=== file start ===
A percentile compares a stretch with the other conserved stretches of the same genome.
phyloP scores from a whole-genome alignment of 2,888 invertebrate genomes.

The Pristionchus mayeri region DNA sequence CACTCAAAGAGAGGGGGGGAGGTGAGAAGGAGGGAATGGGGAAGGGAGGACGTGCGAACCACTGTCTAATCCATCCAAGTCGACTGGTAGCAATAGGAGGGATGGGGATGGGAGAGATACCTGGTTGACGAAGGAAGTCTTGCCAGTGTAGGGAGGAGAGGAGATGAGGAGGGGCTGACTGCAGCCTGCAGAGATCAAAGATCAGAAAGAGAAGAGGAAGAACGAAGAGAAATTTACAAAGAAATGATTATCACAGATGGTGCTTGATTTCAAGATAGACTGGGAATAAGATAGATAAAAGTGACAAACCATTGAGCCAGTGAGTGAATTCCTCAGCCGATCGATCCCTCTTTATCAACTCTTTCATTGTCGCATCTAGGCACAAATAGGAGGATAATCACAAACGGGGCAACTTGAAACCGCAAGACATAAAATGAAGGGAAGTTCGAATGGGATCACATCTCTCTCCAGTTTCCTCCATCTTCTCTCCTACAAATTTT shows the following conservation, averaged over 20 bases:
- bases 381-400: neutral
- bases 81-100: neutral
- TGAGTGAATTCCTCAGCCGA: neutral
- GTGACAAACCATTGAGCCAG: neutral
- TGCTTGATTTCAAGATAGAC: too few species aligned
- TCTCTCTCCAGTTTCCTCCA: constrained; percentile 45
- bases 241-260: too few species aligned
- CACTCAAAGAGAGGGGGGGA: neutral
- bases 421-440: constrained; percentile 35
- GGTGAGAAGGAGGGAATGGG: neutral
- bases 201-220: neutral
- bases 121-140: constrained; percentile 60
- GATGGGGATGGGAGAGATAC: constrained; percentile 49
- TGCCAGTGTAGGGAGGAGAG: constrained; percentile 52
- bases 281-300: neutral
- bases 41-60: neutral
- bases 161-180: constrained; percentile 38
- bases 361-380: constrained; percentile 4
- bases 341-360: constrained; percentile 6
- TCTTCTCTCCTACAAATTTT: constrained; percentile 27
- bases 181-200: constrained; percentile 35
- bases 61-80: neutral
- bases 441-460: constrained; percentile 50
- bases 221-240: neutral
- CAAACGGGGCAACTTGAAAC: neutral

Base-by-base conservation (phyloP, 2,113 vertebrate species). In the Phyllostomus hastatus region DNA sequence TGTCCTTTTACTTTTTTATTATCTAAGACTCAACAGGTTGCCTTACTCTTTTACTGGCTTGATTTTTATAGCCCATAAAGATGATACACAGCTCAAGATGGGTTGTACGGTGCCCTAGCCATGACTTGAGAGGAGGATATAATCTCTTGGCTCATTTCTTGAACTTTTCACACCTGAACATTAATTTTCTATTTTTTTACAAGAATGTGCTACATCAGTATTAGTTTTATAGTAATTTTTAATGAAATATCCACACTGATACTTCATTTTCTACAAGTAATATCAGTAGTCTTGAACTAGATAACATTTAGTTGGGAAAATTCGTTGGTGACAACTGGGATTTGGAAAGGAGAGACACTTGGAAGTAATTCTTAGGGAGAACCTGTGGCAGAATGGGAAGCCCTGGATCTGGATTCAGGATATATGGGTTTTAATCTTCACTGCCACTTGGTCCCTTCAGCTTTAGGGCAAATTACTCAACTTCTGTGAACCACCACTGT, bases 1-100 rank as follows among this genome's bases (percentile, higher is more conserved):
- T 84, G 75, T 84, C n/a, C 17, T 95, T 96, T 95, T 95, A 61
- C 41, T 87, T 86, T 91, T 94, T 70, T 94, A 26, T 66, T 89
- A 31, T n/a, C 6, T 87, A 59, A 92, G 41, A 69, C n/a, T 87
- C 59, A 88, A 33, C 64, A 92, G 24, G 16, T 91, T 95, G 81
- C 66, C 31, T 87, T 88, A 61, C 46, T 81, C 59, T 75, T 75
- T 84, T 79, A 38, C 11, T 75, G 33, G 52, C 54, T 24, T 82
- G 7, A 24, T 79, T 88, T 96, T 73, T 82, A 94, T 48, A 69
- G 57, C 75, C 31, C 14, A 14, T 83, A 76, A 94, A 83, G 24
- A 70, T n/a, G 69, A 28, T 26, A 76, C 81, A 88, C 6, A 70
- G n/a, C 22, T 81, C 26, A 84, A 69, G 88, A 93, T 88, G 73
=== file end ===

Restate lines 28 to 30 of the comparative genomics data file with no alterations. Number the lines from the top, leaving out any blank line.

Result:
- CAAACGGGGCAACTTGAAAC: neutral

Base-by-base conservation (phyloP, 2,113 vertebrate species). In the Phyllostomus hastatus region DNA sequence TGTCCTTTTACTTTTTTATTATCTAAGACTCAACAGGTTGCCTTACTCTTTTACTGGCTTGATTTTTATAGCCCATAAAGATGATACACAGCTCAAGATGGGTTGTACGGTGCCCTAGCCATGACTTGAGAGGAGGATATAATCTCTTGGCTCATTTCTTGAACTTTTCACACCTGAACATTAATTTTCTATTTTTTTACAAGAATGTGCTACATCAGTATTAGTTTTATAGTAATTTTTAATGAAATATCCACACTGATACTTCATTTTCTACAAGTAATATCAGTAGTCTTGAACTAGATAACATTTAGTTGGGAAAATTCGTTGGTGACAACTGGGATTTGGAAAGGAGAGACACTTGGAAGTAATTCTTAGGGAGAACCTGTGGCAGAATGGGAAGCCCTGGATCTGGATTCAGGATATATGGGTTTTAATCTTCACTGCCACTTGGTCCCTTCAGCTTTAGGGCAAATTACTCAACTTCTGTGAACCACCACTGT, bases 1-100 rank as follows among this genome's bases (percentile, higher is more conserved):
- T 84, G 75, T 84, C n/a, C 17, T 95, T 96, T 95, T 95, A 61